#1: You self-published your first book, The Anne Marie, last year. Tell us about that process, and why you decided to self-publish instead of going the traditional route.
The short answer is that I wanted the control that self-publishing offered. I had several agents interested; but in the end, I decided that I wanted to control every aspect of my work. I did a lot of research on publishing (part of the neuroses that makes me who I am) for the first go around.
#2: You are a Coast Guard Officer. First, let me thank you for your service. When I think of Coast Guard, I think of daring rescues, of heroes. What is the most dangerous thing you've ever done in your job?
Tuesday, September 11, 2012
One of the original goals of 10 Questions was to interview not just authors, and aspiring authors, but readers. Without readers, authors would be left holding an empty bag. But how do we connect with our readers? How do we attract new readers? And most importantly, perhaps, how do readers select their next book? Meet Renee DeAngelo, Avid Reader.
In my free time, I read as much as I can. As mentioned earlier, I read an average of five books a week. The kindle is one of the best inventions ever (although my husband disagrees with that when he sees the bill each month). It doesn't get better than having all of those wonderful worlds created by writers right at my fingertips. The stories that interest me most are young adult fiction and adult romance (but there has to be a great story behind it, not just continuous love scenes). Many of my co-workers, friends, and family come to me for book suggestions because they know how much I enjoy everything about books.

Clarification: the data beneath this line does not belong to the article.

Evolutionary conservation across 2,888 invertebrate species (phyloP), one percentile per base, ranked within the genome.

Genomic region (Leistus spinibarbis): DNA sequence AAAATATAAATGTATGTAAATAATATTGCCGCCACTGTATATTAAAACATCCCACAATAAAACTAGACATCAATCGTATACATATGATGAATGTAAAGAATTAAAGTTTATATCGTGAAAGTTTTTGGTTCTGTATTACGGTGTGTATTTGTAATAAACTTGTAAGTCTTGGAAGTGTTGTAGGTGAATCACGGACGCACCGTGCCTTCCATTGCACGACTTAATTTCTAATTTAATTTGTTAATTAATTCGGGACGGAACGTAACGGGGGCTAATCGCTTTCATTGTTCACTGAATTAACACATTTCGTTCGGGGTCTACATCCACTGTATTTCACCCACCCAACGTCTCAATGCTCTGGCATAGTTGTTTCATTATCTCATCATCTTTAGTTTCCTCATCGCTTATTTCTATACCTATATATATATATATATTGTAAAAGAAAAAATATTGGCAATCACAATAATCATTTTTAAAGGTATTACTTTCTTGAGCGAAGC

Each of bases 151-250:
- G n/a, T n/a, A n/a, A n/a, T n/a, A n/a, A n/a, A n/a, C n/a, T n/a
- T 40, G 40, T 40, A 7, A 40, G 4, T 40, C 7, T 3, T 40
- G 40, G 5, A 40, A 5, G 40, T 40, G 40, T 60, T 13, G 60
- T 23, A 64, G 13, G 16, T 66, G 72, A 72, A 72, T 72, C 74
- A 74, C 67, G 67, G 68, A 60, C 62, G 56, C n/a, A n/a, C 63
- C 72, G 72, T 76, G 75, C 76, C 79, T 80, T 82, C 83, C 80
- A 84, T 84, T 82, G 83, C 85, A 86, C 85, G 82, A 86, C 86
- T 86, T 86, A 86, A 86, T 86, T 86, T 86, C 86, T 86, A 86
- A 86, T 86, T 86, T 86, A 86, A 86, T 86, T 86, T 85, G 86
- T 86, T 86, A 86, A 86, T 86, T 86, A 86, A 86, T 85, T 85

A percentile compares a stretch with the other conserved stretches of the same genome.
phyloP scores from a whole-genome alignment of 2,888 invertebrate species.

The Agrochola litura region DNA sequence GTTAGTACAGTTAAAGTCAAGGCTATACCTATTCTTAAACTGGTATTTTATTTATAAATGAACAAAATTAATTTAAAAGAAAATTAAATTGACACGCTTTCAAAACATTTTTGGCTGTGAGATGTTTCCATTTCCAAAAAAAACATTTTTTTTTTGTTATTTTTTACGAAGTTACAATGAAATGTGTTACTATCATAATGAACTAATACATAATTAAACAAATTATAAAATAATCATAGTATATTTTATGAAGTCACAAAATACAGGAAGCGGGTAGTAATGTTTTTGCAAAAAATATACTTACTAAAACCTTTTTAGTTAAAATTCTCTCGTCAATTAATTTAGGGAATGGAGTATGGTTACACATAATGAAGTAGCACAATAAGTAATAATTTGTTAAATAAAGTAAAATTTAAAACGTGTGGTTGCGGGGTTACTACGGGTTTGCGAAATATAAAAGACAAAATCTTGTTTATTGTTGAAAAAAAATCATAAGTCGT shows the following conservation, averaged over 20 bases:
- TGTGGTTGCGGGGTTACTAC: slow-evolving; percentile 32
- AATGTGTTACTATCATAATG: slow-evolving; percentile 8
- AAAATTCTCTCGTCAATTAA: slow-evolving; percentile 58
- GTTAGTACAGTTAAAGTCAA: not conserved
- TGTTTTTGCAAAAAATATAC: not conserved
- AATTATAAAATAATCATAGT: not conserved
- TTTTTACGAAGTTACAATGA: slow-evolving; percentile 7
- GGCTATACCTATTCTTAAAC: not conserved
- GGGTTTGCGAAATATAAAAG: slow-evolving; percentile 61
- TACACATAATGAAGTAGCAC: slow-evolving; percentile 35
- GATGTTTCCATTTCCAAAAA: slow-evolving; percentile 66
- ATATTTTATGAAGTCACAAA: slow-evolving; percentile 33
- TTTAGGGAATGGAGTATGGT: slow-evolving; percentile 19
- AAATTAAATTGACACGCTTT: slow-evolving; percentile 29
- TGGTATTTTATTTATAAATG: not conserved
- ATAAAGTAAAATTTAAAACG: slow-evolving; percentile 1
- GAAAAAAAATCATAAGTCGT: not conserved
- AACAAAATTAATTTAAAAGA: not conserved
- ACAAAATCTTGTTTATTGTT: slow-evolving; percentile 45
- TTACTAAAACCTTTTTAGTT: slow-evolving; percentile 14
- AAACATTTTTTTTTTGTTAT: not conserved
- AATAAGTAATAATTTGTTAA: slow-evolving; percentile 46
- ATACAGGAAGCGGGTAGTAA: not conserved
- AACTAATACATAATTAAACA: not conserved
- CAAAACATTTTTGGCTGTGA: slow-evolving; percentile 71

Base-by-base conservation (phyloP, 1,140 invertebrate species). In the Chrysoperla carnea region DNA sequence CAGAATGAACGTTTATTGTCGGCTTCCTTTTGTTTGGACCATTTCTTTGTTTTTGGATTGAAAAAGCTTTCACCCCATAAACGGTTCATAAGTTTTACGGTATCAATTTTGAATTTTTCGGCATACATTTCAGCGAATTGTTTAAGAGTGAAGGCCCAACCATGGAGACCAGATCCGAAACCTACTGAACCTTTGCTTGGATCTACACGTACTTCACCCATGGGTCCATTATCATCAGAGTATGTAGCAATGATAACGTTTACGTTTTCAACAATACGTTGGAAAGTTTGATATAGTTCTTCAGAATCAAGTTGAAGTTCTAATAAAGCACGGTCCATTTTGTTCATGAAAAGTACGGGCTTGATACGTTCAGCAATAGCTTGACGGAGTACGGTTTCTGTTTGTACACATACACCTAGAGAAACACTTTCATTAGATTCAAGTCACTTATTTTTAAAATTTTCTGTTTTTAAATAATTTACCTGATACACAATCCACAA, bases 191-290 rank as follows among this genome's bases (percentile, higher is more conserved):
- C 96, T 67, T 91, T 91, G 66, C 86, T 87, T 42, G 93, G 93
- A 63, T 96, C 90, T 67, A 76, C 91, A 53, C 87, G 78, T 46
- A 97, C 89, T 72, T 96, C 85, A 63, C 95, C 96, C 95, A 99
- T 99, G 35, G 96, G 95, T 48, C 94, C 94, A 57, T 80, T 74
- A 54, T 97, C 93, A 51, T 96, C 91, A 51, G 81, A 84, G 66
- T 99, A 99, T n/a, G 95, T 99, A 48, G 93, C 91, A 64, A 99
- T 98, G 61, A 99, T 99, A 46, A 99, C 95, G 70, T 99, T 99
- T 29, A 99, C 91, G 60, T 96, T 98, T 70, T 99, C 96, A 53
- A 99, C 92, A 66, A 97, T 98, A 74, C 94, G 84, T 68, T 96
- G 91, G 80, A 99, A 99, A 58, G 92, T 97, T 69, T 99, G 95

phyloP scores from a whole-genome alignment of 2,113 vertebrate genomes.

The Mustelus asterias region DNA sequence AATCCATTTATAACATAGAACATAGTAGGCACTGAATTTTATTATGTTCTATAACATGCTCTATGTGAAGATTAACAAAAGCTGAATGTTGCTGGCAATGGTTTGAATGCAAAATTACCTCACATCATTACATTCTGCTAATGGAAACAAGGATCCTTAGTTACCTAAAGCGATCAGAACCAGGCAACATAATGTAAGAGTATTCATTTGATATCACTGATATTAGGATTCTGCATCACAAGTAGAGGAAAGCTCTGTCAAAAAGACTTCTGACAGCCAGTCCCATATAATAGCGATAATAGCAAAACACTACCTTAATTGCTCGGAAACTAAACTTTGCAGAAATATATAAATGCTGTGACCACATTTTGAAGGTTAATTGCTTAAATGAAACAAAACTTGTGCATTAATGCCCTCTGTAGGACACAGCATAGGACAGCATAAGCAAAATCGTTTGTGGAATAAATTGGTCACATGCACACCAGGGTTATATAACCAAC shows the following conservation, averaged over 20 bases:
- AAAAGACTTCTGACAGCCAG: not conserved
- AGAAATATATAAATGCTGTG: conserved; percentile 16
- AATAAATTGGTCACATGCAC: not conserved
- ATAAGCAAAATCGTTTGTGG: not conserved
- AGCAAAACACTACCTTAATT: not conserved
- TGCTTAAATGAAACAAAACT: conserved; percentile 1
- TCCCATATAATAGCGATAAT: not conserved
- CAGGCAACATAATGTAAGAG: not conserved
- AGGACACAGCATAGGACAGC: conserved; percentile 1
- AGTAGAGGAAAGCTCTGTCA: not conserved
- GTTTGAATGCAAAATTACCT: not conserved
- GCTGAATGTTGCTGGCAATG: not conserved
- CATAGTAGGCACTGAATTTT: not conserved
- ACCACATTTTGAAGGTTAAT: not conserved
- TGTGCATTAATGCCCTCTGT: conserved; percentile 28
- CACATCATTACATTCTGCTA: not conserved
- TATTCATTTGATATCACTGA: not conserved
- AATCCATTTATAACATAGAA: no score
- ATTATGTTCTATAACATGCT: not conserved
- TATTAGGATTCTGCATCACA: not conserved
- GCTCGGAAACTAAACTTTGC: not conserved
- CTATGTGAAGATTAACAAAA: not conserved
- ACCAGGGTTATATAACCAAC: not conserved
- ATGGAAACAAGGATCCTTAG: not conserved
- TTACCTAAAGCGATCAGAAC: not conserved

#1: You mentioned in your bio that the Kindle is one of the best inventions ever. How do you find books for your Kindle? Explain your selection process. All of us indie writers need to know how to reach people like you.
It's hard work inspiring some of these students to want to read, but when that child who didn't raise their hand in the beginning of the year asks for free reading time or picks up a book without being prompted, it's totally worth it!
I have to say that all of your questions were totally awesome. I think you may have missed a calling as an interviewer. I guess the only thing I would hope you would ask is: "Would you be willing to come back and do another interview once your book is published?"
Sunday, September 2, 2012
Morgan Nyberg, author
Book site: http://www.morgan-nyberg.ca/
Two novels for younger readers: Galahad Schwartz and the Cockroach Army and Bad Day in Gladland. Three novels for adults: El Dorado Shuffle, Mr. Millennium and Since Tomorrow. Also: a book of poetry in the form of a play for 4 voices, The Crazy Horse Suite.
#2: Sales aside, do you have a favorite among the novels you've published?
El Dorado Shuffle was my first adults’ novel, set in the Andes Mountains, where I spent a couple of years in the 1980s. It is very different from my most popular book, Since Tomorrow. The story is narrated in the first person by its emotionally complex protagonist, Mac McKnight, who is fueled, in the words of the Amazon description, by “…guilt, anger, reckless courage, love, alcohol.” (There is more about Mac on my blog at http://goo.gl/33LI5 ) The tone of El Dorado Shuffle is ironic, the humour dark. Somehow I managed to create a wild and poetic story that blends sadness and humour.
#3: Since Tomorrow is among my list of all-time favorite books, and I've read a lot of books. How long did it take you to write it, and how different was the final draft from the first?